On January 12, 2014, Hernando County Sherriff’s Deputy Joseph Tibor was arrested under suspicion of DUI after being caught by law enforcement speeding. According to the report of the arresting officer, Tibor had alcohol on his breath and bloodshot eyes after being pulled over for speeding, leading the officer to suspect Tibor was drunk. Tibor also allegedly had difficulty handing the officer his driver’s license and had admitted to drinking 5 drinks. According to the police report, Tibor then failed his field sobriety tests and was arrested. At the police station, Tibor refused to take a breathalyzer.
This week, prosecutors announced that they were not moving forward with Tibor’s DUI case because of apparent conflicting testimony and lack of evidence relating to his arrest. Many eyewitnesses, both at the scene and at the jail where Tibor was taken claimed that Tibor did not have the smell of alcohol on his breath and did not show signs of being drunk. Additionally, one eyewitness claims that Tibor never had a problem handing his license to the officer and did not say that he had been drinking that night. Additionally, the arresting officer and another officer at the scene did not have dash cams and did not record the field sobriety tests and the recording which was supposed to be done of Tibor refusing to take the breathalyzer failed because of failure by law enforcement. Many of the witnesses for Tibor were law enforcement officers.
Because of the number of apparent errors in the case, the prosecutor will not be going forward with the case, believing that it is too flawed for them to a successful outcome at trial. Prosecutors claim that the fact that most of the eyewitness accounts which disputed the arresting officer’s claim had no effect on the outcome. Despite the DUI charges being dropped, the other charge Tibor is facing, refusing the breathalyzer, is still active and Tibor is still on leave from his job while the outcome of that case is determined.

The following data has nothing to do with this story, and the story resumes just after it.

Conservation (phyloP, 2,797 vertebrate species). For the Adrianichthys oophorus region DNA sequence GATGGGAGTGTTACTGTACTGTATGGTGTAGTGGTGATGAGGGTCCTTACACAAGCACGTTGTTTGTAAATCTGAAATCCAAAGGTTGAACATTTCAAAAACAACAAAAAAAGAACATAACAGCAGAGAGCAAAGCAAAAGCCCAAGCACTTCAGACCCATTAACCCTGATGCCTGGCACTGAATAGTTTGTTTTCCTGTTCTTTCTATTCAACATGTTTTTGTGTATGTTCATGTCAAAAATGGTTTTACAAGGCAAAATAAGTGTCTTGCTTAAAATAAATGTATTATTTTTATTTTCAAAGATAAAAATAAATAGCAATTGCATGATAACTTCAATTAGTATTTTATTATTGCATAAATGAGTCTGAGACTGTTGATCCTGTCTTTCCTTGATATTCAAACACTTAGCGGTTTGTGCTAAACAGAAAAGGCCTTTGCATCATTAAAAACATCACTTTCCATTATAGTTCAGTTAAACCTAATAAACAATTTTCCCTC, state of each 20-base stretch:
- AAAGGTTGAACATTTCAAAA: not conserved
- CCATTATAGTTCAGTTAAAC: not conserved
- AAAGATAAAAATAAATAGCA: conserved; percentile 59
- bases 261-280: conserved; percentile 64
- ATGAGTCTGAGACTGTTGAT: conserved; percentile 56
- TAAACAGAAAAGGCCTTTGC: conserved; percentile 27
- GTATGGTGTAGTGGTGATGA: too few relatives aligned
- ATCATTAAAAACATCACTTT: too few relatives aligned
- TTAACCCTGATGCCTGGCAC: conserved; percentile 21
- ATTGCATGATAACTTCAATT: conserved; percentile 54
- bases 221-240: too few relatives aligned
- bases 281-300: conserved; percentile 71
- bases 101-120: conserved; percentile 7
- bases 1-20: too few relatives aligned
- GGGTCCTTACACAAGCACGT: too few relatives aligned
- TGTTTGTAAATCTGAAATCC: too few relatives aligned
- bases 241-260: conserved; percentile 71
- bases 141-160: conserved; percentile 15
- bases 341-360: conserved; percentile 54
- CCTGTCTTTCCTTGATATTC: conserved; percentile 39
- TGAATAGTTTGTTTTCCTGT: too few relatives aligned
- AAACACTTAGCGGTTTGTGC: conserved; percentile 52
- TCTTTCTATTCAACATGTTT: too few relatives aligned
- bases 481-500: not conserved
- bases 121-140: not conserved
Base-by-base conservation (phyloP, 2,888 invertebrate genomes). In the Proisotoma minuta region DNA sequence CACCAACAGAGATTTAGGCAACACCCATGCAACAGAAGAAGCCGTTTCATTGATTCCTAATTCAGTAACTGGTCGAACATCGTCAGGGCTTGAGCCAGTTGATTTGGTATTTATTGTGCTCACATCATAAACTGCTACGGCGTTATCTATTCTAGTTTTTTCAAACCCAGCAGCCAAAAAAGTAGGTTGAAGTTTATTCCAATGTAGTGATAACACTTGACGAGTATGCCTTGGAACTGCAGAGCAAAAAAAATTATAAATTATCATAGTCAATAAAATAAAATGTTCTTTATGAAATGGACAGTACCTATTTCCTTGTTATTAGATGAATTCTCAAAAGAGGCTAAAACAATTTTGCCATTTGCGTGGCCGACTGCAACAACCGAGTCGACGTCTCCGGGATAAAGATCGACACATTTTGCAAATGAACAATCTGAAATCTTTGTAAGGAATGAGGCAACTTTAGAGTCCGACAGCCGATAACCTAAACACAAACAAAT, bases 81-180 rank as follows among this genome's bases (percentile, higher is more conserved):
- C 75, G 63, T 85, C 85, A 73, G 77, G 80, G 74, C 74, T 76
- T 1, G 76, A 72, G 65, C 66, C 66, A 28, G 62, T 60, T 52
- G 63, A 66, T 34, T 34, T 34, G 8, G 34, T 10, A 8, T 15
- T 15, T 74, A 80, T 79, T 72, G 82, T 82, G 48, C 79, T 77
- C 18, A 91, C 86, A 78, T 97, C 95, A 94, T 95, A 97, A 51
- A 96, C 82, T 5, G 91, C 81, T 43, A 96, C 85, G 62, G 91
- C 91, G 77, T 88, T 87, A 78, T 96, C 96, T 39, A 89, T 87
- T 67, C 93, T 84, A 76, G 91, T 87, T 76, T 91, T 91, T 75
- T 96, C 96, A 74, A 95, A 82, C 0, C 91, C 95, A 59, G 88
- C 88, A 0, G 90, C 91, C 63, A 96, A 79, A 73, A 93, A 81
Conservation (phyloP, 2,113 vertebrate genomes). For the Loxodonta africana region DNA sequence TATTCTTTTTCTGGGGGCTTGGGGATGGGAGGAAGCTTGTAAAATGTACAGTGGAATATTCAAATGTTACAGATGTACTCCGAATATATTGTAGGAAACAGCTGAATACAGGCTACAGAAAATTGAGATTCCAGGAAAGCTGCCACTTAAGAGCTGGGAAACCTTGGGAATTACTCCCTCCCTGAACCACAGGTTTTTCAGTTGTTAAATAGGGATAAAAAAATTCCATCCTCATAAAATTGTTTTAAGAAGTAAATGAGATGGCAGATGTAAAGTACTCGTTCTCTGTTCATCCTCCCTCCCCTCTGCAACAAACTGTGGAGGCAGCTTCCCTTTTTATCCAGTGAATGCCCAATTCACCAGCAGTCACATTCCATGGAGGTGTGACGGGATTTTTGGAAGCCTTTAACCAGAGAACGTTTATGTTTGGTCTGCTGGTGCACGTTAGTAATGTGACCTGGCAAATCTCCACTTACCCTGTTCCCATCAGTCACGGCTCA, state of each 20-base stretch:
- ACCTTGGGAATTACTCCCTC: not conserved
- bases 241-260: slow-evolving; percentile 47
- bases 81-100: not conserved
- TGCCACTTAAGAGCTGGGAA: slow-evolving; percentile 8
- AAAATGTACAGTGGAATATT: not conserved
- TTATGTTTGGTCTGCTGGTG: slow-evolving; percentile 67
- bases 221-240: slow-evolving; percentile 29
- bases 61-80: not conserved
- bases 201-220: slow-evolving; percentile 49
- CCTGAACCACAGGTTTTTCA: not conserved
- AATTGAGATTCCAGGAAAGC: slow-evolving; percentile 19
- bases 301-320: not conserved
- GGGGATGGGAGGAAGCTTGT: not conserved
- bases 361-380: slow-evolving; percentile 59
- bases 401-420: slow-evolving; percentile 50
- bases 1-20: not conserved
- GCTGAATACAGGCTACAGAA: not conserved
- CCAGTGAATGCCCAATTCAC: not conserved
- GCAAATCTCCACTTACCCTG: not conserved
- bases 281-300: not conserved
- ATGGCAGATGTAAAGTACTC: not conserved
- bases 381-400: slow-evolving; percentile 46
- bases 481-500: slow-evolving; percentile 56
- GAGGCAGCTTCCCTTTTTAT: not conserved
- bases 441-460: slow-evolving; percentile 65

What Tibor’s case shows is that the outcome of a DUI arrest is not always a guilty verdict or a plea bargain, especially if the underlying case is flawed and evidence is missing. Prosecutors have to prove any criminal case beyond a reasonable doubt, including DUI cases. This means that when the evidence is flawed as it is here, it will make the case too weak to be successful. Specifically the problems with Tibor’s case was the disputing evidence when it came to eyewitnesses in the case added to the fact that police could not back up their claims that Tibor was drunk with any video evidence of the field sobriety tests or of the refused breathalyzer.
Even though the DUI case against Tibor will not be moving forward, there is still a chance of the charge of him refusing a breathalyzer moving forward. Prosecutors do not have to prove that a suspect was drunk at the time a breathalyzer was refused. Under state law, someone must take one when requested by officers or risk penalties such as license suspension. However, there are flaws in this case which may prove fatal as well, mainly the absence of any video recording of Tibor refusing to take the test, despite the fact that the normal procedure for this jail was to record breathalyzer tests. Without this evidence, there is a chance that this charge could be dismissed as well.
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